January is the time of the year when seed catalogs begin arriving in the mail, offering a host of favorite varieties, timeless heirlooms, and exotic flowers and vegetables for your garden. It’s tempting to dog-ear every page and want to order and plant one of everything you see — but if you don’t have the money or space for it, it’s essential to show some restraint. Know what to order by creating an inventory of the seeds you already have.
Start With What You Already Have
If you’re like most gardeners, you’ll have some seeds leftover from the previous growing seasons. Generally, seeds from annual flowers will last anywhere from one to three years. Seeds from beans, brassicas, and peas can last from three to five years, while those from carrots, melons, cucumbers, oriental greens, parsley, onions, leeks, and spring onions can only last up to three. Spinach seeds tend to last a single season, while Swiss chard seeds can last up to two years. Zucchini and squash seeds tend to last between two and four years, lettuce seeds for two to five years, and pepper seeds for up to five years. Tomato seeds can last a whopping eight years in the right conditions.
If you’re not sure if your seeds are still viable, try testing a few. Place a few seeds on a damp kitchen towel, and wrap it loosely in a plastic sandwich bag. Put it in a warm spot for a few days, and then see if the seeds have germinated. If these ones have, the rest of them likely will, too. If not, it’s time to toss them.
If you’ve hung on to seeds longer than the aforementioned timeframes, toss them. What about the seeds you already tried to plant but just didn’t work out in the garden? If they’re still viable, consider changing up the growing conditions this year (e.g. grow them in a pot instead of in the garden, start them earlier or later, or grow them in a greenhouse), or give them to a friend who you think may have better luck with them.
Create Your Inventory
Gather the packets of seeds you wish to grow again this year. Write down their names and varieties as well as when and where you purchased them. You can do this in a notebook or on a spreadsheet on your computer, tablet, or smartphone. This list will help you for years to come when you’re planning your garden.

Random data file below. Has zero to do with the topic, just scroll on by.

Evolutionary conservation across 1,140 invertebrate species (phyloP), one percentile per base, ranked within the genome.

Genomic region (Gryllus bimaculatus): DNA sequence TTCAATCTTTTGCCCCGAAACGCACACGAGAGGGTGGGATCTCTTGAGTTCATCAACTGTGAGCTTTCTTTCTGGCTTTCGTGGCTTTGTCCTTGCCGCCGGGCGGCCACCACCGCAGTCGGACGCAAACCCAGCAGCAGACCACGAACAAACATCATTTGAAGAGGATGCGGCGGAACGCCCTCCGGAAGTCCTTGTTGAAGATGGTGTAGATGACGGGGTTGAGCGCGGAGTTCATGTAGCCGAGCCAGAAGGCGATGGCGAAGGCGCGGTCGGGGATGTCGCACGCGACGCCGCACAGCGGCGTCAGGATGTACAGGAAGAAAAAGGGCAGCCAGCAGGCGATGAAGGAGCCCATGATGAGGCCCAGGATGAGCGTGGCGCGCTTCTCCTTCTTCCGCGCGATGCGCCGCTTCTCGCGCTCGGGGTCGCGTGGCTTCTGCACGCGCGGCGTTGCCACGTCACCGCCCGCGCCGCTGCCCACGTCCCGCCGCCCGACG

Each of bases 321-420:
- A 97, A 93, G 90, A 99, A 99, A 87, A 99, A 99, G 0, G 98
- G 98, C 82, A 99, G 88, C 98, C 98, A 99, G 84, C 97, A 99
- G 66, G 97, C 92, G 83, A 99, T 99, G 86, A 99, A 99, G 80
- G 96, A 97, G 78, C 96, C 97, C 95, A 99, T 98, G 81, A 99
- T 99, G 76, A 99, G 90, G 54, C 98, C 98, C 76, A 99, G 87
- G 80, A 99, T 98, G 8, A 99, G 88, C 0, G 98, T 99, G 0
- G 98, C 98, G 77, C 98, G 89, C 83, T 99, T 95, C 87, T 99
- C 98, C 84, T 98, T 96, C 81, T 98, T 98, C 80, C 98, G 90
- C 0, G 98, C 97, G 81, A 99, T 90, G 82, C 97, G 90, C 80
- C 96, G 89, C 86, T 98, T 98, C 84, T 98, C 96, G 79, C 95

Look at each packet to see how many seeds you have in total. If you’re running low, write down the name and variety of the seed so you can order more.
Place an asterisk or star next to the varieties that did really well in the garden and that you’re excited to grow again. For example, if amethyst beans grew like gangbusters last season, plan on ordering more this year to increase your crop yield.
Try New Varieties
After you’ve determined which seeds you'll be able to grow again this season, think about new varieties you’d like to try growing this year as well. Of course, it can be a little overwhelming to look through seed catalogs for new seeds, especially if you want to grow everything you see. Before you order, learn about what grows best in your area and zone (for example, I would love to grow hot peppers and melons in my garden, but my zone is too cool for them to thrive in unless they’re grown in a greenhouse). Consider the growing conditions of the plants you’d like to grow to ensure a successful crop.
Another thing to consider if you’re purchasing flowers and vegetables for your garden is what you and your family will eat. Sure, plants like Brussels sprouts may add height and visual interest to the garden, and turnips may be good for you, but if your family just won’t eat them, you may want to reconsider growing them. After all, you don’t want to be stuck with a bumper crop of veggies that you don’t plan to use and can’t give away to your friends or neighbors.
Keep Your Inventory Up to Date
When you’ve purchased your seeds, be sure to update your spreadsheet or notebook with the seed type, date purchased, and store you purchased them from. The more up-to-date you keep this information, the easier it’ll be to reorder your favorite varieties come next year.
How to Store Seeds
Keep your seeds in a spot that's dry and cool, like in the garage or basement, and they’ll last much longer. Specifically, seeds last longer when stored in an area that maintains a temperature of about 50 degrees and about 50-percent humidity. Store them in a jar (like a leftover pickle or Mason jar) with a bit of rice at the bottom to absorb any excess moisture. Remember, a little planning now will help you save a lot of time and money later.